I am pro-legalization, even though I don't smoke weed, hate the smell of weed. If people keep fucking me on tobacco laws I am going to advocate for tougher marijuana laws every chance I get out of spite ( not to mention being pissed due to lack of nicotine).
posted by Ad hominem at 9:25 AM on August 15, 2012 [1 favorite]


I don't know about you, acb, but I'd settle with allowing the sale of all those drugs, but without multibillion dollar marketing budgets. We could do the same with politics, come to think of it: I'd love a plain packaging marketing campaign.
posted by Skeptic at 9:27 AM on August 15, 2012


in huge swathes of the rest of the world, loose cigarettes are sold

You can get those in New York, just ask for a "loosie". They are almost always menthol though.
posted by Ad hominem at 9:28 AM on August 15, 2012


"Election campaign", sorry.
posted by Skeptic at 9:28 AM on August 15, 2012


Obama banned the word Light in some sort of orwellian masterstroke

Indeed. They haven't banned colors yet here, so I can still order my American Spirits by the color of the pack (which I always had to do anyway). Once colors and descriptors are banned entirely, it will be that much more of a hassle to buy them. I'm not sure how you could ask for Camel over Marlboro or anything else.
posted by King Bee at 9:29 AM on August 15, 2012 [1 favorite]


Frankly, generic packaging would be great all across the board. Imagine how boring shopping would be with kiddies unable to see their favorite cereal.
posted by BlueHorse at 9:32 AM on August 15, 2012 [1 favorite]


Do cigarette packs in Australia have cellophane wrapping? Could branding still be printed onto this? It seems like the tobacco companies and the government could have worked out something out there.

I, too, am on the e-cig train. I currently buy my fluid from a small mom and pop company online who mix every batch by hand right before shipping. They even make a custom flavor for me that I call "dickerdoodle" (50/50 mix of snickerdoodle cookie and french vanilla.) I don't work for them but if you want the URL send me a MeMail and I'll throw it your way.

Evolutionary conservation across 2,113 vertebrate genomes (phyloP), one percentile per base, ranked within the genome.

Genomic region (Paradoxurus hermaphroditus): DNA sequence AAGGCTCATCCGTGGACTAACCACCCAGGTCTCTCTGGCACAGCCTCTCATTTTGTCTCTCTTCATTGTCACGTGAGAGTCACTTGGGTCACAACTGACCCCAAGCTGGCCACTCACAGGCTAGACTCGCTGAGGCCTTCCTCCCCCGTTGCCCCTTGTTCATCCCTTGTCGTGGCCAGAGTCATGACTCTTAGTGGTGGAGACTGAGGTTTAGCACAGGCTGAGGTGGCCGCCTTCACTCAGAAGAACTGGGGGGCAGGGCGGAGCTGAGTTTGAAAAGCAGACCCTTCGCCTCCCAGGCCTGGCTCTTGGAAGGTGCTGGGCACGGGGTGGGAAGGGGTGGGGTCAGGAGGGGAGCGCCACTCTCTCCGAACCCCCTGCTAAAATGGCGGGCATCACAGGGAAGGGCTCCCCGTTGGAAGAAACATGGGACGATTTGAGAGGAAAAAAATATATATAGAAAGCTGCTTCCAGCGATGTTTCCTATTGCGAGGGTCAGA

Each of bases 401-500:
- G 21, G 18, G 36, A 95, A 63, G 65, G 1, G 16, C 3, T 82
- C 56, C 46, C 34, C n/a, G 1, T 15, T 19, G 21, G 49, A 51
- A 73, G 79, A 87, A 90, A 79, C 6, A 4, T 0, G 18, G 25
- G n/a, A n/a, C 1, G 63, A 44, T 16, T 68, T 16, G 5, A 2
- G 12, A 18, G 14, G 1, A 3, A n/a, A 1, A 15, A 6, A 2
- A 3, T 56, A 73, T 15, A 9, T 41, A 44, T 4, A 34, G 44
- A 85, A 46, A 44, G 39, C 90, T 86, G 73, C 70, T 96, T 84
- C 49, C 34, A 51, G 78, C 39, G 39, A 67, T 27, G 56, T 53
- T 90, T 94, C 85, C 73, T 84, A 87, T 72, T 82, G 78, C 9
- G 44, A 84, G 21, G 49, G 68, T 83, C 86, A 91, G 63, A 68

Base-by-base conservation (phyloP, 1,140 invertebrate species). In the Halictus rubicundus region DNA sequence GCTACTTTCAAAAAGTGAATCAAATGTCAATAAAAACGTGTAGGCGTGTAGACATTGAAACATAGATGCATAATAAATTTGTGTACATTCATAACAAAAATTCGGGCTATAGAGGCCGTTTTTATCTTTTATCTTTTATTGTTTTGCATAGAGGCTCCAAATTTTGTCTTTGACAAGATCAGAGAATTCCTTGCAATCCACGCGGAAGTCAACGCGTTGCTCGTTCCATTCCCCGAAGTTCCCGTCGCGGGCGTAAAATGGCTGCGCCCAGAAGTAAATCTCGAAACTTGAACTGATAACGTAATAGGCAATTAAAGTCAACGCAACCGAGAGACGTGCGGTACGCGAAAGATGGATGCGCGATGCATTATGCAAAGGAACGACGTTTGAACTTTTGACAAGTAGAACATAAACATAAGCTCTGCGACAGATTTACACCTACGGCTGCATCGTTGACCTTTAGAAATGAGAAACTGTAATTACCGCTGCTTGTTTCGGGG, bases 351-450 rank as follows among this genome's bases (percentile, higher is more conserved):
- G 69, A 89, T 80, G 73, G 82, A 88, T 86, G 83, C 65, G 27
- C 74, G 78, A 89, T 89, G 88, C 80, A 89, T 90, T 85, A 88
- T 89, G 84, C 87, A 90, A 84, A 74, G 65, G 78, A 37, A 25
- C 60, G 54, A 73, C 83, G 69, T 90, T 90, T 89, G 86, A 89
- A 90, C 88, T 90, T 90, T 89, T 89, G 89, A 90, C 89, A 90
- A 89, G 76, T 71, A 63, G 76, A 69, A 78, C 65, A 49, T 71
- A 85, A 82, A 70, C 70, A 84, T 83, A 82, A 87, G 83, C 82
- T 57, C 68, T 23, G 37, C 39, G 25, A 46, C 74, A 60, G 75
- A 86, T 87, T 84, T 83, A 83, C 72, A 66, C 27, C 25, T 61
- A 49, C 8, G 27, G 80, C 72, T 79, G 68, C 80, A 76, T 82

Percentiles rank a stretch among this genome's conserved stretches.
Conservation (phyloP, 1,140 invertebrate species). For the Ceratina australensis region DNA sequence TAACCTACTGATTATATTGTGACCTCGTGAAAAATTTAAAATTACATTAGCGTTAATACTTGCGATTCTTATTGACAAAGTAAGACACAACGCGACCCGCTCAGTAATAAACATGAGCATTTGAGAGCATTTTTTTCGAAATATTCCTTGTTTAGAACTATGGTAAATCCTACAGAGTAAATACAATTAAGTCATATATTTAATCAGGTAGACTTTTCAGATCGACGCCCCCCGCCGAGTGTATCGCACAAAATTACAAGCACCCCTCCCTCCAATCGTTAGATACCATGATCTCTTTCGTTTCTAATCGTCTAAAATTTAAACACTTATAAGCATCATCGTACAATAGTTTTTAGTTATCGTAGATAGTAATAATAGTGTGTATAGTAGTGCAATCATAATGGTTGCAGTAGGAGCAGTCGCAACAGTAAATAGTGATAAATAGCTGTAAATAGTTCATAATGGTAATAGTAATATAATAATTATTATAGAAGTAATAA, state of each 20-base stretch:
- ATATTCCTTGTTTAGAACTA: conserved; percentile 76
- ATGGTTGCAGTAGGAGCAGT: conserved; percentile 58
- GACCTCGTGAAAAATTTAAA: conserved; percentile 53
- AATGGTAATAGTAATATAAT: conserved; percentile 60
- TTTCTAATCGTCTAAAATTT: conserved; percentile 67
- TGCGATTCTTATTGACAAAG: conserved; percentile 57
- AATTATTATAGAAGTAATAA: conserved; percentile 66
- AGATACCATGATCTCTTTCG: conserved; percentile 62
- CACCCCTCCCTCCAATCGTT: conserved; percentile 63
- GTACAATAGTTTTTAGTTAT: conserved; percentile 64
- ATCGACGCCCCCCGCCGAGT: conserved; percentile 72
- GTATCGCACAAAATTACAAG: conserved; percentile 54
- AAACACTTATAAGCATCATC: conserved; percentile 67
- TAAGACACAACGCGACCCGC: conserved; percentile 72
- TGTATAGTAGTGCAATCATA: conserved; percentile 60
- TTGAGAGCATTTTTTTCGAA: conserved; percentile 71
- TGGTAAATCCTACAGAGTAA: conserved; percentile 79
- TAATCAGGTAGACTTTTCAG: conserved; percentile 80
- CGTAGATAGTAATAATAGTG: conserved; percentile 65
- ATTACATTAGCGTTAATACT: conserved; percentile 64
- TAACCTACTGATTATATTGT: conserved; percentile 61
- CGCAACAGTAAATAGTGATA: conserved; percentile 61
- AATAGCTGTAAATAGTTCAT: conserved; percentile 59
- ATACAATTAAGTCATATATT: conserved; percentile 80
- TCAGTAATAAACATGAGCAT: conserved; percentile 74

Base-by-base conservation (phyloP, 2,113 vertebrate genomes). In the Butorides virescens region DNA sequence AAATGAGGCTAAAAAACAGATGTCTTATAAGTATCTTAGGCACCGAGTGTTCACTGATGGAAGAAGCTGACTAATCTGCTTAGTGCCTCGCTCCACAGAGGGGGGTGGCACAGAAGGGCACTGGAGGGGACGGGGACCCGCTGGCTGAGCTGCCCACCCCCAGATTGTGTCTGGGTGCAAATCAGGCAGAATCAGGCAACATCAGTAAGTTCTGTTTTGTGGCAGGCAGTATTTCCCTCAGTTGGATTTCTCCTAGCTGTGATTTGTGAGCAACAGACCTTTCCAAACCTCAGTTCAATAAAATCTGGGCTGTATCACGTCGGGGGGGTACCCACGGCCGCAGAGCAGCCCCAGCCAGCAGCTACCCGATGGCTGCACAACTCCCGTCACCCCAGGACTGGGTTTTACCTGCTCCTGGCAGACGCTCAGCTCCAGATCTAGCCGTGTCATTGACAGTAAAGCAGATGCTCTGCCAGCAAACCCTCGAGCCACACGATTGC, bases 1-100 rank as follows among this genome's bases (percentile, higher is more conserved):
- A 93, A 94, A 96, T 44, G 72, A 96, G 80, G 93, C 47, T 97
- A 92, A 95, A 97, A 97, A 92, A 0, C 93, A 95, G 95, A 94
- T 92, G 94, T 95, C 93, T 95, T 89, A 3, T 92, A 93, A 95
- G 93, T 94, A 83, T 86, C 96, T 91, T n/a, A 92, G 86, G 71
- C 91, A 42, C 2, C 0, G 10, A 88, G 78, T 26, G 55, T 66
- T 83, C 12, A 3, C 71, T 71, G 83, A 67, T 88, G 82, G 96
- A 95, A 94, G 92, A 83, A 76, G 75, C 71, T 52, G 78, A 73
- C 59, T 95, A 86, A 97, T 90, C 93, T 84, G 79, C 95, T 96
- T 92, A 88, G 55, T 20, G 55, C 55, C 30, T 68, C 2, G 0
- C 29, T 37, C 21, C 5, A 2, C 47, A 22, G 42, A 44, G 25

posted by hellphish at 9:34 AM on August 15, 2012


it will be that much more of a hassle to buy them.

I pretty much point to the pack I want.

I smoke about 50% RYO now though, I'm about to start hitting up cigar shops for custom RYO blends.

Guys, we will have billion dollar marketing campaigns for drugs if they are legal, we are going to be fighting the same war over packs of Kush Light and Sour Deisel Blue.
posted by Ad hominem at 9:36 AM on August 15, 2012


You get custom mixed e-juice and the flavor reminds me of Penny Arcade?!?

Yes. I need this.
posted by lazaruslong at 9:45 AM on August 15, 2012


Professional white background. What's not to like?
posted by quonsar II: smock fishpants and the temple of foon at 9:49 AM on August 15, 2012 [3 favorites]


e-cigs are looking more and more interesting every day. For night time I want e-juice that is a mix of scotch and tobacco, maybe throw a bit of leather in there to spice it up. For nice summer days I want vodka tonic and fresh mown grass e-juice.
posted by Ad hominem at 9:50 AM on August 15, 2012 [1 favorite]


I pretty much point to the pack I want.

When they're 7 feet away from you in the midst of a bunch of other packs? My main problem is that any shopkeep who I inconvenience so much by trying to buy cigarettes makes me feel like such a piece of shit that I wish I had never asked for them in the first place. Hell, even the guy working at the bulk tobacco aisle at the Sam's Club emits a world-weary sigh when I ask him to get me a carton, and that's basically 70% of his job.